How to apply for disability for a child or children

Filing a Social Security Disability SSI application

Filing for disability - when to file

How to apply for disability - where to apply

Qualifications for disability benefits

How to Prove you are disabled and Win your Disability Benefits

Qualifying for Disability - The Process

How to get disability for depression

Getting disability for fibromyalgia

SSI disability for children with ADHD

What is the Application Process for Social Security Disability and SSI?

Common Mistakes to avoid after being denied for Disability

Social Security Disability SSI Exam tips

More Social Security Disability SSI Questions

Social Security Disability SSI definitions

What makes you eligible for Social Security Disability or SSI?

New and featured pages on SSDRC.com

Who can help me file for disability?

Related pages:

Filing a disability appeal is how most cases are won
How Many Times Will Social Security Disability Deny You before You Get Approved
Denied for disability, what to do
Why are you denied the first time you file for disability?
What happens if you get denied for Social Security Disability three times?
How do you find out if a Social Security Disability claim has been approved or even denied?

These pages answer some of the most basic questions for individuals who are considering filing a claim.

Do I need an attorney to win disability?
How Long Does It Take To Go Before A Judge For Disability?
Will a Judge give you an Immediate Decision at the Disability Hearing?
What happens when you go to a disability hearing?
How Many Times Will you be denied before You Get Approved for Disability?
What makes you eligible for Social Security Disability or SSI?
How to Prove disability and qualify to win benefits
How to speed up the disability process
Social Security Disability Back pay and How Long it Takes
What should you say if you go to a Social Security Exam?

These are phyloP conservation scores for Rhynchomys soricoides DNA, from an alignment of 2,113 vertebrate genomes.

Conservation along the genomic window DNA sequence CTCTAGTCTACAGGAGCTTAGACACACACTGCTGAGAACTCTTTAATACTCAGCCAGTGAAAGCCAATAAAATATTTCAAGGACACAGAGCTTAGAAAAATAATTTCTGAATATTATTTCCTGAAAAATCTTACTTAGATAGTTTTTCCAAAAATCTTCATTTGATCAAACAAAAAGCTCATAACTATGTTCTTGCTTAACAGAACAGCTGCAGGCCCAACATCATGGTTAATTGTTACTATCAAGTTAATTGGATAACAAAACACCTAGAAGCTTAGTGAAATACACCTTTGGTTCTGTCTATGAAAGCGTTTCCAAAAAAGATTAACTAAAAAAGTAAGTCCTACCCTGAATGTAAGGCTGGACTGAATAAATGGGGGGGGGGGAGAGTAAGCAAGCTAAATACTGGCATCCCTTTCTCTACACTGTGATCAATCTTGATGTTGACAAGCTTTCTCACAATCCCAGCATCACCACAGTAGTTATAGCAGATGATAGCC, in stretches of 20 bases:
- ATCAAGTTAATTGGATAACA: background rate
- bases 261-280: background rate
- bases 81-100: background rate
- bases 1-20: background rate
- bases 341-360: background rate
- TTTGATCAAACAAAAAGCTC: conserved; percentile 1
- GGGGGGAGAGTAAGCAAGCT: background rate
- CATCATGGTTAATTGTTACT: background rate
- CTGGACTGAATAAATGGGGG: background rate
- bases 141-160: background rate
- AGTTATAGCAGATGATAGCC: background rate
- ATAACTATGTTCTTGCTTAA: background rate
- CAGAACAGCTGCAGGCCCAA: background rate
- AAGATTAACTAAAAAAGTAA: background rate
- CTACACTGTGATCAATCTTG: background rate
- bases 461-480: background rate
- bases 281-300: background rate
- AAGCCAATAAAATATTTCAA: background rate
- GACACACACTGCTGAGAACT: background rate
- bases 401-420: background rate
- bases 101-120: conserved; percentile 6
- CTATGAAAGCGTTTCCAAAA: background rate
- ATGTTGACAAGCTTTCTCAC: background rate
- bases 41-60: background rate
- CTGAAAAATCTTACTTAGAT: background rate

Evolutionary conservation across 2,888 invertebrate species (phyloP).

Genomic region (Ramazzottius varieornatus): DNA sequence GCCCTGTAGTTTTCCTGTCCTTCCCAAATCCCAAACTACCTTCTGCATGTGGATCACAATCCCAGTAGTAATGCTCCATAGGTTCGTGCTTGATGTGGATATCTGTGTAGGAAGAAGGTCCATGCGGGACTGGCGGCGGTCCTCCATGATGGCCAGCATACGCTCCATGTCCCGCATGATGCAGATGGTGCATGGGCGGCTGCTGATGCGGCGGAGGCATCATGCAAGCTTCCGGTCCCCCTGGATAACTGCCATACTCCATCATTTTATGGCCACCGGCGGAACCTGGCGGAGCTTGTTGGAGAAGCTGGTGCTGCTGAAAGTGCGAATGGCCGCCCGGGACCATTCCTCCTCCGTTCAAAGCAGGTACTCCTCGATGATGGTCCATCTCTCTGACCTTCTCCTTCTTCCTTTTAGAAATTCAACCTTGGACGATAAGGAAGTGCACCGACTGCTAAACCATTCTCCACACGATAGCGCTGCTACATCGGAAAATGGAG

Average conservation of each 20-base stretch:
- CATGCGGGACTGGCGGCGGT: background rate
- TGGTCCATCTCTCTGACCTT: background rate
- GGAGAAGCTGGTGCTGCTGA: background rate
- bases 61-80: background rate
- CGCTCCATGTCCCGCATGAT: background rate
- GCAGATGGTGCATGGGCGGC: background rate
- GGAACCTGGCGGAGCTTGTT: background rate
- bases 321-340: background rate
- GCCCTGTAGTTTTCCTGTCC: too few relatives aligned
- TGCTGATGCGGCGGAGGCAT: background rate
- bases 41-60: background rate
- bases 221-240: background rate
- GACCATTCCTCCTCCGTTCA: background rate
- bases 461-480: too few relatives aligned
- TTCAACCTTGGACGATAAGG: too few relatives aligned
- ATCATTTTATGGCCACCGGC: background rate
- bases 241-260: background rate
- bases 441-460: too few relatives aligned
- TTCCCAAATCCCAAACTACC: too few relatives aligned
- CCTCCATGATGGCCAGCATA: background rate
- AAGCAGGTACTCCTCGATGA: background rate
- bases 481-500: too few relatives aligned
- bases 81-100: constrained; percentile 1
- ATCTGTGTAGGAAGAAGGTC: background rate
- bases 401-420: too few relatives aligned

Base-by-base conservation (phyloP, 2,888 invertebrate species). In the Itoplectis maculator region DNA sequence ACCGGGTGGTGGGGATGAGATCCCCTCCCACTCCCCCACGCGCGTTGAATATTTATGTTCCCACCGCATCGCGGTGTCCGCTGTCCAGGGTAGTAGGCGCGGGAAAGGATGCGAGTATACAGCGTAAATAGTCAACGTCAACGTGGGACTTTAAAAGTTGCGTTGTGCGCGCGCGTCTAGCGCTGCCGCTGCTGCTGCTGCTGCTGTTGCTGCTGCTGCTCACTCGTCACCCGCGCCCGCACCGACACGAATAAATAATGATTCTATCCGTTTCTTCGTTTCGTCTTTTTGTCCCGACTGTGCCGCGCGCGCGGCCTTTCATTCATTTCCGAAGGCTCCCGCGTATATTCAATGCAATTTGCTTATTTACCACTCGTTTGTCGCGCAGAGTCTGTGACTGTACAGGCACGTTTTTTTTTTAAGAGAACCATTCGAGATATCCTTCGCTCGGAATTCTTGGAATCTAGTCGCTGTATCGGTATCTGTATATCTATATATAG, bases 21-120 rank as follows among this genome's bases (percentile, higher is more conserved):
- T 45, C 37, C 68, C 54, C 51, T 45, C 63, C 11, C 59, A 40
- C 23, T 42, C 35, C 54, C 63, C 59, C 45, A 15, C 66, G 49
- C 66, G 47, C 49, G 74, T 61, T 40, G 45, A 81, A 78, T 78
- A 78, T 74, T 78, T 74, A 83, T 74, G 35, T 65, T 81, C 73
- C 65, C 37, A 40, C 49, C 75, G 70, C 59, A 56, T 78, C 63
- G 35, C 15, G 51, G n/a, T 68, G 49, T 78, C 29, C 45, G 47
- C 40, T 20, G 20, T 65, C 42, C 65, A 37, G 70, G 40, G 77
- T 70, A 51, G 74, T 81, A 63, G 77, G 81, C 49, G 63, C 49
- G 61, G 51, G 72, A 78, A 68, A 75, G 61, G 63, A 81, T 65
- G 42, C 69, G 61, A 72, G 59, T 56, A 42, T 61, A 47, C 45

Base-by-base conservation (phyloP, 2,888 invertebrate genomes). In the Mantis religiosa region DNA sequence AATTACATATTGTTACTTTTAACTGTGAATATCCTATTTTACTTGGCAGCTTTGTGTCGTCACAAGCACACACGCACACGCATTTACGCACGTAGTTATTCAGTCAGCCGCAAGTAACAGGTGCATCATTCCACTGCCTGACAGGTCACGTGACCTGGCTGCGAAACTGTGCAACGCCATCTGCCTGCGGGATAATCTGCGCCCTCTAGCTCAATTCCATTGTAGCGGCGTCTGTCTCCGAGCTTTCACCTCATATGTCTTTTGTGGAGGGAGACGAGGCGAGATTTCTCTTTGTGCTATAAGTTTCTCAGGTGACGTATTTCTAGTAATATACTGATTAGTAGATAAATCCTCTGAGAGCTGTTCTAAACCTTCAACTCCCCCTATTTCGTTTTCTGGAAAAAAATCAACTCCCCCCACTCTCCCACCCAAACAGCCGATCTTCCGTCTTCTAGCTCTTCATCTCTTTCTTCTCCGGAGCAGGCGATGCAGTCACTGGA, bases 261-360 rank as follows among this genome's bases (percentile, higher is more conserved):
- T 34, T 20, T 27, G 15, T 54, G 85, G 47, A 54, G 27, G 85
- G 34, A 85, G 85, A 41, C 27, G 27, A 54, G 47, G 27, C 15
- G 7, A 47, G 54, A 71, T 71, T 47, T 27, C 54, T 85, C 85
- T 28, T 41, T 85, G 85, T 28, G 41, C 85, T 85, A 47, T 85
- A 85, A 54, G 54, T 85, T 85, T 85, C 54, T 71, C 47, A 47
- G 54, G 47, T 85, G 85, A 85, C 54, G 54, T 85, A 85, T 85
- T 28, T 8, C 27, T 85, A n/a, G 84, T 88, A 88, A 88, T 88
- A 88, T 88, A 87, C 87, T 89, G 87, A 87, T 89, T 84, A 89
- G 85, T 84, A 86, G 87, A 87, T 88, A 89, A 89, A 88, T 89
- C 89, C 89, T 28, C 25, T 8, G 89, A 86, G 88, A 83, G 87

Maximum back pay you can get from Social Security Disability or SSI
How to qualify for disability
What is the Social Security Disability List of Impairments?
What is considered a disability by Social Security?
How Long Does A Social Security Disability Appeal Take?
How does back pay for Social Security Disability work?
Your Social Security Disability Status
How do you find out if a disability claim has been approved or denied?
Social Security Disability and SSI Medical Exams
How long does it take to be approved for SSI or Social Security Disability?
How Long to get a Disability Hearing decision?
How long to get disability benefits after you receive an award notice?
Social Security Disability and Working
What makes a person eligible to receive disability benefits?
How To Get Disability Through SSDI or SSI Approved
How Much Income Can A Person Earn If He Draws Social Security Disability?
Partial disability benefits from Social Security
Can I Qualify For Disability for Depression?

For the sake of clarity, SSDRC.com is not the Social Security Administration, nor is it associated or affiliated with SSA. This site is a personal, private website that is published, edited, and maintained by former caseworker and former disability claims examiner, Tim Moore, who was interviewed by the New York Times on the topic of Social Security Disability and SSI benefits in an article entitled "The Disability Mess" and also by the Los Angeles Times on the subject of political attempts to weaken the Social Security Disability system.

The goal of the site is to provide information about how Social Security Disability and SSI work, the idea being that qualified information may help claimants pursue their claims and appeals, potentially avoiding time-consuming mistakes. If you find the information on this site helpful and believe it would be helpful to others, feel free to share links to its homepage or other pages on website resource pages, blogs, or social media. Copying of this material, however, is prohibited.

To learn more about the author, please visit the SSDRC.com homepage and view the "about this site" link near the bottom of the page.